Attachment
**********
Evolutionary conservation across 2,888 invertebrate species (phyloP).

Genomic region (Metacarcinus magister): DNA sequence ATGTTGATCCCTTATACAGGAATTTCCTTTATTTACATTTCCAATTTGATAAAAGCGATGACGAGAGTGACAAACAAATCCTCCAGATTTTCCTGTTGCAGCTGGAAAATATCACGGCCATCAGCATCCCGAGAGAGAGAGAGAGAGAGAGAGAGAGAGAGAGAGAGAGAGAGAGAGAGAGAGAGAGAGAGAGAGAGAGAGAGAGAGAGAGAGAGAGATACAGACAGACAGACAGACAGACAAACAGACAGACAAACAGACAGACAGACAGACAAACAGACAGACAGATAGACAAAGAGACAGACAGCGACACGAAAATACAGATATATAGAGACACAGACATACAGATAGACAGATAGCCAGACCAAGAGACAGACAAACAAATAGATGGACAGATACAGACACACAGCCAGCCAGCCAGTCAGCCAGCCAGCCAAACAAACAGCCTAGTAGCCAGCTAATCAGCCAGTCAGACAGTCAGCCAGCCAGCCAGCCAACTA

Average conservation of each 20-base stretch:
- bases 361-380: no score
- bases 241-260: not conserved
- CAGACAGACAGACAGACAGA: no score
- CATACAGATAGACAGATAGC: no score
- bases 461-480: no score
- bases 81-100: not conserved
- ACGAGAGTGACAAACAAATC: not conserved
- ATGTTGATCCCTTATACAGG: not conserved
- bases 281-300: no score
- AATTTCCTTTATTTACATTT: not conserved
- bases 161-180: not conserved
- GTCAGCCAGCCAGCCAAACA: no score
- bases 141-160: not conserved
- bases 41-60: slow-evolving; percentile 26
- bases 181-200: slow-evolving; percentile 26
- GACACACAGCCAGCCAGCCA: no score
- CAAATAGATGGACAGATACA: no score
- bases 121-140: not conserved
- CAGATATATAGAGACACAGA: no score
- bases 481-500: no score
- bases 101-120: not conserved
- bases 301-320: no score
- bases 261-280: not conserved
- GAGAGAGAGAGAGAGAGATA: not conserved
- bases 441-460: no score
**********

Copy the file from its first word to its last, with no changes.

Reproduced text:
Evolutionary conservation across 2,888 invertebrate species (phyloP).

Genomic region (Metacarcinus magister): DNA sequence ATGTTGATCCCTTATACAGGAATTTCCTTTATTTACATTTCCAATTTGATAAAAGCGATGACGAGAGTGACAAACAAATCCTCCAGATTTTCCTGTTGCAGCTGGAAAATATCACGGCCATCAGCATCCCGAGAGAGAGAGAGAGAGAGAGAGAGAGAGAGAGAGAGAGAGAGAGAGAGAGAGAGAGAGAGAGAGAGAGAGAGAGAGAGAGAGAGAGATACAGACAGACAGACAGACAGACAAACAGACAGACAAACAGACAGACAGACAGACAAACAGACAGACAGATAGACAAAGAGACAGACAGCGACACGAAAATACAGATATATAGAGACACAGACATACAGATAGACAGATAGCCAGACCAAGAGACAGACAAACAAATAGATGGACAGATACAGACACACAGCCAGCCAGCCAGTCAGCCAGCCAGCCAAACAAACAGCCTAGTAGCCAGCTAATCAGCCAGTCAGACAGTCAGCCAGCCAGCCAGCCAACTA

Average conservation of each 20-base stretch:
- bases 361-380: no score
- bases 241-260: not conserved
- CAGACAGACAGACAGACAGA: no score
- CATACAGATAGACAGATAGC: no score
- bases 461-480: no score
- bases 81-100: not conserved
- ACGAGAGTGACAAACAAATC: not conserved
- ATGTTGATCCCTTATACAGG: not conserved
- bases 281-300: no score
- AATTTCCTTTATTTACATTT: not conserved
- bases 161-180: not conserved
- GTCAGCCAGCCAGCCAAACA: no score
- bases 141-160: not conserved
- bases 41-60: slow-evolving; percentile 26
- bases 181-200: slow-evolving; percentile 26
- GACACACAGCCAGCCAGCCA: no score
- CAAATAGATGGACAGATACA: no score
- bases 121-140: not conserved
- CAGATATATAGAGACACAGA: no score
- bases 481-500: no score
- bases 101-120: not conserved
- bases 301-320: no score
- bases 261-280: not conserved
- GAGAGAGAGAGAGAGAGATA: not conserved
- bases 441-460: no score